Amlak shares return to Dubai Financial Market after six years

Statutory trading limits, which require the temporary suspension of shares that rise or decline by more than 15 per cent in a single day, will not apply to Amlak shares when trading resumes.

Amlak last year reached an agreement with creditors to repay its $2.7 billion of debt over a twelve-year period. Randi Sokoloff / The National
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Amlak, the Sharia-compliant mortgage lender that flirted with collapse when Dubai's property bubble burst, will resume share trading on the Dubai Financial Market today after a six-year hiatus.

Shares in Amlak were suspended in November 2008, after fears of a creditor exodus led the company to the brink of insolvency.

Shareholders have been locked into investments since trading was suspended – meaning today is the first time in six years they will be able to exit the company.

Amlak shares will reopen at Dh1.02 each – their closing price in 2008.

Statutory trading limits, which require the temporary suspension of shares that rise or decline by more than 15 per cent in a single day, will not apply to Amlak shares today, analysts said. Price limits will apply tomorrow and afterwards.

“It’s going to be a bloody day for the stock,” said Hisham Khairy, the head of institutional trading at Menacorp. “Investors have been waiting for this moment for six years. Everyone will want to sell. I don’t think institutions will wait a second before pressing the red button.”

There is an outside chance that some investors will want to support a prominently-named company, he added.

Tariq Qaqish, an asset manager at Al Mal Capital, also said that there would be a sell-off. “Investors were trapped,” he said.

Despite the bearish sentiment, Amlak said yesterday the company was ‘excited’ about its return to the market after having completed a “complex and comprehensive” restructuring.

“While we are aware of the challenges ahead, we now look forward to rebuilding our business quickly, focusing on our core real estate financing business, and delivering long-term value to our shareholders and customers,” it said.

Amlak faced collapse as the 2009 housing bust came close to wiping out the value of its property portfolio.

A mismatch between the short-term bank financing Amlak relied on, typically renewed on an annual basis, and its long-term mortgage liabilities left it vulnerable to short-term changes in banks' willingness to lend.

When the collapse of Lehman Brothers in September 2008 precipitated the biggest financial crisis in recent memory, Amlak’s creditors proved unwilling to roll over their funding arrangements with the lender. The subsequent 2009 collapse of property prices in Dubai, in which houses lost up to half of their value on average, meant that Amlak took a major hit to its portfolio of mortgage loans and properties.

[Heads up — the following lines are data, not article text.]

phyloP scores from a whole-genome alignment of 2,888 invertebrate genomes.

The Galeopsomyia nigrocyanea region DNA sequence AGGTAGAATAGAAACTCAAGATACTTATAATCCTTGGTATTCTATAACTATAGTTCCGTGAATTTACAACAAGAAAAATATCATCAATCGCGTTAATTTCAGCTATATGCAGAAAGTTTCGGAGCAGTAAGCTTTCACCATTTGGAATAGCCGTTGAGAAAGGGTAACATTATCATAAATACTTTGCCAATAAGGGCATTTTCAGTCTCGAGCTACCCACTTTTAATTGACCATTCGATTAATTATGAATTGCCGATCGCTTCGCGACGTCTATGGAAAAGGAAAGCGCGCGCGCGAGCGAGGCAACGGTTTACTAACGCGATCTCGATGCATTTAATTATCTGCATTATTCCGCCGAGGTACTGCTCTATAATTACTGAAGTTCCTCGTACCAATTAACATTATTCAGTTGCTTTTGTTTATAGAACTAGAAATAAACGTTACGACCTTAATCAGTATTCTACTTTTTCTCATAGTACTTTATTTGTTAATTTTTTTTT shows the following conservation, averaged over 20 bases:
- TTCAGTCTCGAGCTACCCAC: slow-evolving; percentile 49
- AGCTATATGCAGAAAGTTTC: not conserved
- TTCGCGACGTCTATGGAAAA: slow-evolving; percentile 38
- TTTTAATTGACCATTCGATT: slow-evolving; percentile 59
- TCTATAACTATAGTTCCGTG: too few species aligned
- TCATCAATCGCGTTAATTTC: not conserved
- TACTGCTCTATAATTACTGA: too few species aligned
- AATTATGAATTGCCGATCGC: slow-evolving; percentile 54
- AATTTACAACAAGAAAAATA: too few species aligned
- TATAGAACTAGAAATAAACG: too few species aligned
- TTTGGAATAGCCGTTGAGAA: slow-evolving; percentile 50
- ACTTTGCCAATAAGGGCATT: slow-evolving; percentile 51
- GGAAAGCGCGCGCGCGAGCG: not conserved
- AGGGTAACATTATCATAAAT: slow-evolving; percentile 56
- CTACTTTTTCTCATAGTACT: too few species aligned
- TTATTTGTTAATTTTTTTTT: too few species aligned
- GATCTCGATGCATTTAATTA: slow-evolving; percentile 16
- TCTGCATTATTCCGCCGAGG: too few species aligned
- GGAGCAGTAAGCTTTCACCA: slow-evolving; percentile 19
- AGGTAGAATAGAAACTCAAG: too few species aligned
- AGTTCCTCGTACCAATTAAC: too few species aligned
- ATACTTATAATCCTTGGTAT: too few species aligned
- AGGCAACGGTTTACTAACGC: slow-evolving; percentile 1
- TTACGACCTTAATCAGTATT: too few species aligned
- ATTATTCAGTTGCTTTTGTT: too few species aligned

The company said this month that it would have had a negative net asset position had it been forced to recognise the full size of its losses on its property portfolio on its balance sheet.

Fear that creditors would take flight as the lender’s balance sheet deteriorated led the UAE government to intervene. The Ministry of Finance and UAE Central Bank gave Amlak Dh1.7 billion to keep it afloat, which will be repaid over a six-year period from the end of last year.

A ministerial special committee was formed in February 2009 to explore ways to save Amlak and Tamweel, another distressed, Dubai-based mortgage lender. The committee laid plans to merge Tamweel and Amlak in a new entity to be bought by Abu Dhabi-owned Real Estate Bank.

But the merger never materialised. Instead, the government cut Amlak’s debt by US$1.1 billion, formed an ad hoc arbitration committee to handle legal claims against Amlak and arranged for negotiations between Amlak and an Emirates NBD-led consortium of 28 banks.

Amlak last year reached an agreement with creditors to repay its $2.7bn of debt over a twelve-year period.

Amlak’s net asset position has fallen slightly since the 2009 crash, after it booked multibillion dirham writedowns on its property portfolio. The company had net assets of Dh1.8bn at the end of the first quarter of this year, compared to Dh2.2bn in 2009.

Amlak took a Dh2.1bn impairment on its property portfolio last year as a prelude to an agreement with creditors.

“It remains to be seen whether [Amlak] will need to make further impairments” on the value of its asset portfolio, analysts at the National Bank of Abu Dhabi wrote.

But debt writedowns and a liquidity injection from the government mean that its liabilities have more than halved over the same period, falling to Dh5.5bn this year from Dh13.8bn at its peak.

Amlak holds 49 fils of equity per share. Emaar owns 45 per cent of the company’s outstanding shares.

Amlak has taken measures to pay down debt and has fired more than 60 per cent of its staff, the company said.

Analysts at the National Bank of Abu Dhabi said that Amlak might not be able to attract enough funding to “make sustainable net profit and generate meaningful returns on capital”.

The company’s brand image is another factor, according to Mr Qaqish.

“Reputation has to be rebuilt,” he said.

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